Testing stuff with QEMU - Part 1: SELinux support in Debian unstable [Update]

Update: "Testing stuff with QEMU"-articles published so far:

Here's a quick HOWTO to get you started with the QEMU emulator, the Debian installer (etch beta 3), and SELinux. If you execute the following steps you'll be left with an SELinux-enabled Debian unstable QEMU image, but not with a complete working and perfectly configured SELinux system. A more detailed article about SELinux will probably follow...

Basic Debian unstable install in QEMU:

  1. Install QEMU:
    apt-get install qemu
  2. Download the latest Debian etch installer ISO image (etch beta 3, currently):
    wget http://cdimage.debian.org/cdimage/etch_di_beta3/i386/iso-cd/debian-testing-i386-binary-1.iso
  3. Create a QEMU image which will hold the Debian installation:
    qemu-img create -f qcow /path/to/debian.img 5000M
  4. Boot directly from the ISO image and install Debian into the QEMU image (I won't go into the details of the installation itself; Wolfang Lonien has nice HOWTOs for that: part 1, part 2, video):
    qemu -hda /path/to/debian.img -boot d -cdrom debian-testing-i386-binary-1.iso
  5. After the installation is done, configure the system, tweak /etc/apt/sources.list if needed, and then dist-upgrade to the latest stuff:
    apt-get update && apt-get dist-upgrade
  6. That's about it for the basic Debian install, you can now shutdown the OS and QEMU (type "halt" in the emulated Debian, wait for the shutdown to complete, press CTRL+ALT+2 to switch to the QEMU console, and type "quit").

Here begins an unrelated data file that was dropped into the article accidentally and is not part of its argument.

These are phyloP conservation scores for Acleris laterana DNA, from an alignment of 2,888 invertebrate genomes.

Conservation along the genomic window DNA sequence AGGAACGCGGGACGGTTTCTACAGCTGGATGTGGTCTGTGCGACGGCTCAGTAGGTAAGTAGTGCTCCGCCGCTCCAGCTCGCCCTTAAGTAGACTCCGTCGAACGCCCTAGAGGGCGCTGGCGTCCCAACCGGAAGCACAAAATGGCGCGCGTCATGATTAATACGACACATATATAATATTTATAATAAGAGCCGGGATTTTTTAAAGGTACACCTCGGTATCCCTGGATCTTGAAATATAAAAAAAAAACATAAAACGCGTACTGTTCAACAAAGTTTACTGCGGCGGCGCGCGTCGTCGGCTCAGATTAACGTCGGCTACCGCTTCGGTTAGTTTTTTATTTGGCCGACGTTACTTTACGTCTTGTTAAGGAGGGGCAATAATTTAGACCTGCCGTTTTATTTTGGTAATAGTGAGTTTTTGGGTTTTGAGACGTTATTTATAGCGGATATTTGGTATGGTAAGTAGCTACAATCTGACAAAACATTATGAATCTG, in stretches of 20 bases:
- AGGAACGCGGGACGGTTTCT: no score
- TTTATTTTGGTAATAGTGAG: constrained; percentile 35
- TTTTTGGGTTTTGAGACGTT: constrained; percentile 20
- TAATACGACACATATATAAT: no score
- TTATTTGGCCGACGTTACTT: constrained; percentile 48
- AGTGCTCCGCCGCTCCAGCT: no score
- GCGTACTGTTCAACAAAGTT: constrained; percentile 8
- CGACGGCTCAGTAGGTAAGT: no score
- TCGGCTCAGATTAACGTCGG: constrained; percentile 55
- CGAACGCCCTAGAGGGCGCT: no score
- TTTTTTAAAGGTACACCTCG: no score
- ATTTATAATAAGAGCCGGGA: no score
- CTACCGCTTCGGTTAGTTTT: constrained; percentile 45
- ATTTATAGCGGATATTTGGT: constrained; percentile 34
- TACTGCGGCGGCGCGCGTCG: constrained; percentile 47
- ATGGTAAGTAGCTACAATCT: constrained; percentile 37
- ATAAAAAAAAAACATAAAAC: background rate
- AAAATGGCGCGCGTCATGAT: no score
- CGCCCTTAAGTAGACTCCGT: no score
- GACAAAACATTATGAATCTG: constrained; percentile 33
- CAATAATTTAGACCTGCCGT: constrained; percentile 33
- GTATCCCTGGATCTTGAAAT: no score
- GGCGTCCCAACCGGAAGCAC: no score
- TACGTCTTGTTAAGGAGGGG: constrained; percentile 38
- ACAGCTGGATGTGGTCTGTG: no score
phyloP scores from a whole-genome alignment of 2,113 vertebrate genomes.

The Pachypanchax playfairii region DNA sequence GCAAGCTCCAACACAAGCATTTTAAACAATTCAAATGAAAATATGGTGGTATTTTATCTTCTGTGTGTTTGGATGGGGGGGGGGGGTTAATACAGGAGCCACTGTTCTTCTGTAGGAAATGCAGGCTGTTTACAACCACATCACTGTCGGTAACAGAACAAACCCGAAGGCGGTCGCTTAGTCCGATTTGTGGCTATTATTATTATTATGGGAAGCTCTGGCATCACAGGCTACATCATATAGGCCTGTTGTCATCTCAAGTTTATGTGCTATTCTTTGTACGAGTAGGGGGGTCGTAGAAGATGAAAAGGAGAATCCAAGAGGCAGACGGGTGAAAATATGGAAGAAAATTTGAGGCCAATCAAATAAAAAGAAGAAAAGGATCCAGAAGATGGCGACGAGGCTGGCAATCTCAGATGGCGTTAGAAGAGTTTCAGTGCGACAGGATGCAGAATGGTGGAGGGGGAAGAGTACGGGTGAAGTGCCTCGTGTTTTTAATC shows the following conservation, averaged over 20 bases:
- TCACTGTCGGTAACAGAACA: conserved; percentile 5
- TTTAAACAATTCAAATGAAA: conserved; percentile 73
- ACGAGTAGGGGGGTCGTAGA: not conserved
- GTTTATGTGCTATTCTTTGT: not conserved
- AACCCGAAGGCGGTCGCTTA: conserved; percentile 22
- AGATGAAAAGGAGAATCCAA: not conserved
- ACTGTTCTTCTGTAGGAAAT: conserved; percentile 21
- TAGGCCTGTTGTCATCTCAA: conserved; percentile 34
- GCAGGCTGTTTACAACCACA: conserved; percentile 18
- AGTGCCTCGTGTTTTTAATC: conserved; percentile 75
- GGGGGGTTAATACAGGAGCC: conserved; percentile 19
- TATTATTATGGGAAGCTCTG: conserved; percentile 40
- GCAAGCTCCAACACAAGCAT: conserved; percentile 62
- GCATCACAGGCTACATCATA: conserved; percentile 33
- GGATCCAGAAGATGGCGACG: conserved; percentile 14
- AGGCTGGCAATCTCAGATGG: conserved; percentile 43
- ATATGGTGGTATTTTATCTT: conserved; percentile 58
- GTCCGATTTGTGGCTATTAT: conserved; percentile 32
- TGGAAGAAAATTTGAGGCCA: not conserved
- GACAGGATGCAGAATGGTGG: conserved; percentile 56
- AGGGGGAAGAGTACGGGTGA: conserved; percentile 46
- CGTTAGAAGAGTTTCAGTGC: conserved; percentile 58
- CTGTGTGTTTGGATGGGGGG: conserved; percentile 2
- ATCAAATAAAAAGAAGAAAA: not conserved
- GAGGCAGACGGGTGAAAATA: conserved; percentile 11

Creating a QEMU overlay image:

QEMU has a nice feature called overlay images which allows you to "clone" an image, where the new (overlay) image will only store the "diffs" to the original one, thus saving lots of space. This also allows you to remove the overlay image at any time and restart from the original image (which is nice for testing stuff which may break).

  1. Create an overlay image based on the previously installed Debian image:
    qemu-img create -b /path/to/debian.img -f qcow /path/to/debian_selinux_overlay.img
  2. Now boot into the new overlay image:
    qemu -hda /path/to/debian_selinux_overlay.img

Basic SELinux setup:

SELinux / sestatus screenshot

  1. SELinux wants to label all the files on your system (all inodes actually), so your filesystem(s) need the so-called extended attributes (xattr) and "security labels" (both are kernel options) which most modern file systems now support. For ext3 (for example) you need these config options:
    CONFIG_EXT3_FS=y
    CONFIG_EXT3_FS_XATTR=y
    CONFIG_EXT3_FS_SECURITY=y
    Luckily the Debian kernels are xattr-enabled by default so we don't have to do anything at all here.

  2. Install the basic SELinux packages and the source package of the SELinux reference policy:
    apt-get install checkpolicy policycoreutils selinux-policy-refpolicy-src
  3. I noticed a bug in the current Debian packages (the setfiles utility is in the wrong place, see #384850), but there's a simple workaround:
    ln -s /sbin/setfiles /usr/sbin/setfiles
  4. Now we can (re-)label the file system:
    cd /etc/selinux/refpolicy/src/policy
    make relabel
    This will build the reference policy from source and relabel your file system (this will take a while).
    There might be some warnings (and maybe you'll notice further bugs), but they seem not to be critical.
  5. We can now (almost) enable SELinux, but before we can reboot we need to work around another bug (#384852), otherwise SELinux will not be enabled when we reboot: